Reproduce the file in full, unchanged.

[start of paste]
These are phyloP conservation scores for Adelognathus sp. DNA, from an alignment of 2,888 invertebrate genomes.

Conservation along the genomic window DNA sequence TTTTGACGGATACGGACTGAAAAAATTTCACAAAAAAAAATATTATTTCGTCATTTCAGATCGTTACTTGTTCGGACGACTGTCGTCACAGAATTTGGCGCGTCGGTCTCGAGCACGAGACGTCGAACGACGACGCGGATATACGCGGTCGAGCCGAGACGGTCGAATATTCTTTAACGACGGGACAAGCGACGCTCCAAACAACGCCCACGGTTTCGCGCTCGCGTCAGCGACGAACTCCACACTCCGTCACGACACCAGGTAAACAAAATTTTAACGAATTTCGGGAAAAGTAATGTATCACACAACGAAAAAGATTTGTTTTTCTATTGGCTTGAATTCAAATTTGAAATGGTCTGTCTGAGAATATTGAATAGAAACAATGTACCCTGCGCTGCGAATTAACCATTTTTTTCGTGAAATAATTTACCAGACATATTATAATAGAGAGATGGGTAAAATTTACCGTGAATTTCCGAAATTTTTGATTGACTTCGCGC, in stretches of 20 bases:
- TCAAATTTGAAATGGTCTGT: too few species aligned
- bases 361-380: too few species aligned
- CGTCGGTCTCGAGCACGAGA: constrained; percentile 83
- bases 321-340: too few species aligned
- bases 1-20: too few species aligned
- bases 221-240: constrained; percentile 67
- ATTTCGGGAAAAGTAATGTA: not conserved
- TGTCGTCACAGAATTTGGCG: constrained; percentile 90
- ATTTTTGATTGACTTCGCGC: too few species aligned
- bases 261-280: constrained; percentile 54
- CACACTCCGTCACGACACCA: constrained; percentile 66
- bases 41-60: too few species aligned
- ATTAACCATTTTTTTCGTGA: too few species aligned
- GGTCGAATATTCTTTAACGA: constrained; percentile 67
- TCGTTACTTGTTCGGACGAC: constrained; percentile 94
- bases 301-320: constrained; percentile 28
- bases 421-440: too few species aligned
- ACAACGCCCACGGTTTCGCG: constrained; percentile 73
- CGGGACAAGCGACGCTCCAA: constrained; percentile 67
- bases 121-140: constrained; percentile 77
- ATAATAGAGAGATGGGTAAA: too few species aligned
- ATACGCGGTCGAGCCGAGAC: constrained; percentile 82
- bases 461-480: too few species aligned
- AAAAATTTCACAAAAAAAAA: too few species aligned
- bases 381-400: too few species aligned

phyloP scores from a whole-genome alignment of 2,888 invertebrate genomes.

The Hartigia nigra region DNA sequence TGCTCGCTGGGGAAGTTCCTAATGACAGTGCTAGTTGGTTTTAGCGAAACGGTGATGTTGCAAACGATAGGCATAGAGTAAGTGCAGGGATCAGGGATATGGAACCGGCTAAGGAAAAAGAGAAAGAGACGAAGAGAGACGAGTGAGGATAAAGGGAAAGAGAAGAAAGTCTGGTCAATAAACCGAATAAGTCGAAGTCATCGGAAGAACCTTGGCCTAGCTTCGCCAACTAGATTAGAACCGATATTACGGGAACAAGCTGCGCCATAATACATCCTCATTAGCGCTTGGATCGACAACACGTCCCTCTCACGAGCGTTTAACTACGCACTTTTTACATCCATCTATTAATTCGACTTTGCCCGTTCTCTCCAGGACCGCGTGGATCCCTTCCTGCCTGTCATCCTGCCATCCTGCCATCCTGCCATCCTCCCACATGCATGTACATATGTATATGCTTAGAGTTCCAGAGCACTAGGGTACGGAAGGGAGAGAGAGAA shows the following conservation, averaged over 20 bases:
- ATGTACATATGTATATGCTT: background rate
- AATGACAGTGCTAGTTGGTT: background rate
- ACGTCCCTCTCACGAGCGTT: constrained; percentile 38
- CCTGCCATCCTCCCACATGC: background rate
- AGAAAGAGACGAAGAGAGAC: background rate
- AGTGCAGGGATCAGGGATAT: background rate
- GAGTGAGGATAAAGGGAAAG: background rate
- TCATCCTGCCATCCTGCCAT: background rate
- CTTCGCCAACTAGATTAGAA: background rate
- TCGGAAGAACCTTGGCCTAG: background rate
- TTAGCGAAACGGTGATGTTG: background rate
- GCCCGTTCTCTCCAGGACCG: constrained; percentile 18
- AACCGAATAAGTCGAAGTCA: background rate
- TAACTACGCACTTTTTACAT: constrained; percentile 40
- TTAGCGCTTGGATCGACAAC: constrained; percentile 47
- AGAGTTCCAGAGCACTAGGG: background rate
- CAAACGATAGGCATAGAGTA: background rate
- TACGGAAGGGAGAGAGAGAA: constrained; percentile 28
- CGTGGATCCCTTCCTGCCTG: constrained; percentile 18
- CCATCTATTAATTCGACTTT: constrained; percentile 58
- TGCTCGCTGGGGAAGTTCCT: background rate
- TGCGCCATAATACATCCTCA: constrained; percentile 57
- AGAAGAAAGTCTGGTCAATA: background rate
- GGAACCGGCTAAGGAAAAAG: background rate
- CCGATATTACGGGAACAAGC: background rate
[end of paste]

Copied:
These are phyloP conservation scores for Adelognathus sp. DNA, from an alignment of 2,888 invertebrate genomes.

Conservation along the genomic window DNA sequence TTTTGACGGATACGGACTGAAAAAATTTCACAAAAAAAAATATTATTTCGTCATTTCAGATCGTTACTTGTTCGGACGACTGTCGTCACAGAATTTGGCGCGTCGGTCTCGAGCACGAGACGTCGAACGACGACGCGGATATACGCGGTCGAGCCGAGACGGTCGAATATTCTTTAACGACGGGACAAGCGACGCTCCAAACAACGCCCACGGTTTCGCGCTCGCGTCAGCGACGAACTCCACACTCCGTCACGACACCAGGTAAACAAAATTTTAACGAATTTCGGGAAAAGTAATGTATCACACAACGAAAAAGATTTGTTTTTCTATTGGCTTGAATTCAAATTTGAAATGGTCTGTCTGAGAATATTGAATAGAAACAATGTACCCTGCGCTGCGAATTAACCATTTTTTTCGTGAAATAATTTACCAGACATATTATAATAGAGAGATGGGTAAAATTTACCGTGAATTTCCGAAATTTTTGATTGACTTCGCGC, in stretches of 20 bases:
- TCAAATTTGAAATGGTCTGT: too few species aligned
- bases 361-380: too few species aligned
- CGTCGGTCTCGAGCACGAGA: constrained; percentile 83
- bases 321-340: too few species aligned
- bases 1-20: too few species aligned
- bases 221-240: constrained; percentile 67
- ATTTCGGGAAAAGTAATGTA: not conserved
- TGTCGTCACAGAATTTGGCG: constrained; percentile 90
- ATTTTTGATTGACTTCGCGC: too few species aligned
- bases 261-280: constrained; percentile 54
- CACACTCCGTCACGACACCA: constrained; percentile 66
- bases 41-60: too few species aligned
- ATTAACCATTTTTTTCGTGA: too few species aligned
- GGTCGAATATTCTTTAACGA: constrained; percentile 67
- TCGTTACTTGTTCGGACGAC: constrained; percentile 94
- bases 301-320: constrained; percentile 28
- bases 421-440: too few species aligned
- ACAACGCCCACGGTTTCGCG: constrained; percentile 73
- CGGGACAAGCGACGCTCCAA: constrained; percentile 67
- bases 121-140: constrained; percentile 77
- ATAATAGAGAGATGGGTAAA: too few species aligned
- ATACGCGGTCGAGCCGAGAC: constrained; percentile 82
- bases 461-480: too few species aligned
- AAAAATTTCACAAAAAAAAA: too few species aligned
- bases 381-400: too few species aligned

phyloP scores from a whole-genome alignment of 2,888 invertebrate genomes.

The Hartigia nigra region DNA sequence TGCTCGCTGGGGAAGTTCCTAATGACAGTGCTAGTTGGTTTTAGCGAAACGGTGATGTTGCAAACGATAGGCATAGAGTAAGTGCAGGGATCAGGGATATGGAACCGGCTAAGGAAAAAGAGAAAGAGACGAAGAGAGACGAGTGAGGATAAAGGGAAAGAGAAGAAAGTCTGGTCAATAAACCGAATAAGTCGAAGTCATCGGAAGAACCTTGGCCTAGCTTCGCCAACTAGATTAGAACCGATATTACGGGAACAAGCTGCGCCATAATACATCCTCATTAGCGCTTGGATCGACAACACGTCCCTCTCACGAGCGTTTAACTACGCACTTTTTACATCCATCTATTAATTCGACTTTGCCCGTTCTCTCCAGGACCGCGTGGATCCCTTCCTGCCTGTCATCCTGCCATCCTGCCATCCTGCCATCCTCCCACATGCATGTACATATGTATATGCTTAGAGTTCCAGAGCACTAGGGTACGGAAGGGAGAGAGAGAA shows the following conservation, averaged over 20 bases:
- ATGTACATATGTATATGCTT: background rate
- AATGACAGTGCTAGTTGGTT: background rate
- ACGTCCCTCTCACGAGCGTT: constrained; percentile 38
- CCTGCCATCCTCCCACATGC: background rate
- AGAAAGAGACGAAGAGAGAC: background rate
- AGTGCAGGGATCAGGGATAT: background rate
- GAGTGAGGATAAAGGGAAAG: background rate
- TCATCCTGCCATCCTGCCAT: background rate
- CTTCGCCAACTAGATTAGAA: background rate
- TCGGAAGAACCTTGGCCTAG: background rate
- TTAGCGAAACGGTGATGTTG: background rate
- GCCCGTTCTCTCCAGGACCG: constrained; percentile 18
- AACCGAATAAGTCGAAGTCA: background rate
- TAACTACGCACTTTTTACAT: constrained; percentile 40
- TTAGCGCTTGGATCGACAAC: constrained; percentile 47
- AGAGTTCCAGAGCACTAGGG: background rate
- CAAACGATAGGCATAGAGTA: background rate
- TACGGAAGGGAGAGAGAGAA: constrained; percentile 28
- CGTGGATCCCTTCCTGCCTG: constrained; percentile 18
- CCATCTATTAATTCGACTTT: constrained; percentile 58
- TGCTCGCTGGGGAAGTTCCT: background rate
- TGCGCCATAATACATCCTCA: constrained; percentile 57
- AGAAGAAAGTCTGGTCAATA: background rate
- GGAACCGGCTAAGGAAAAAG: background rate
- CCGATATTACGGGAACAAGC: background rate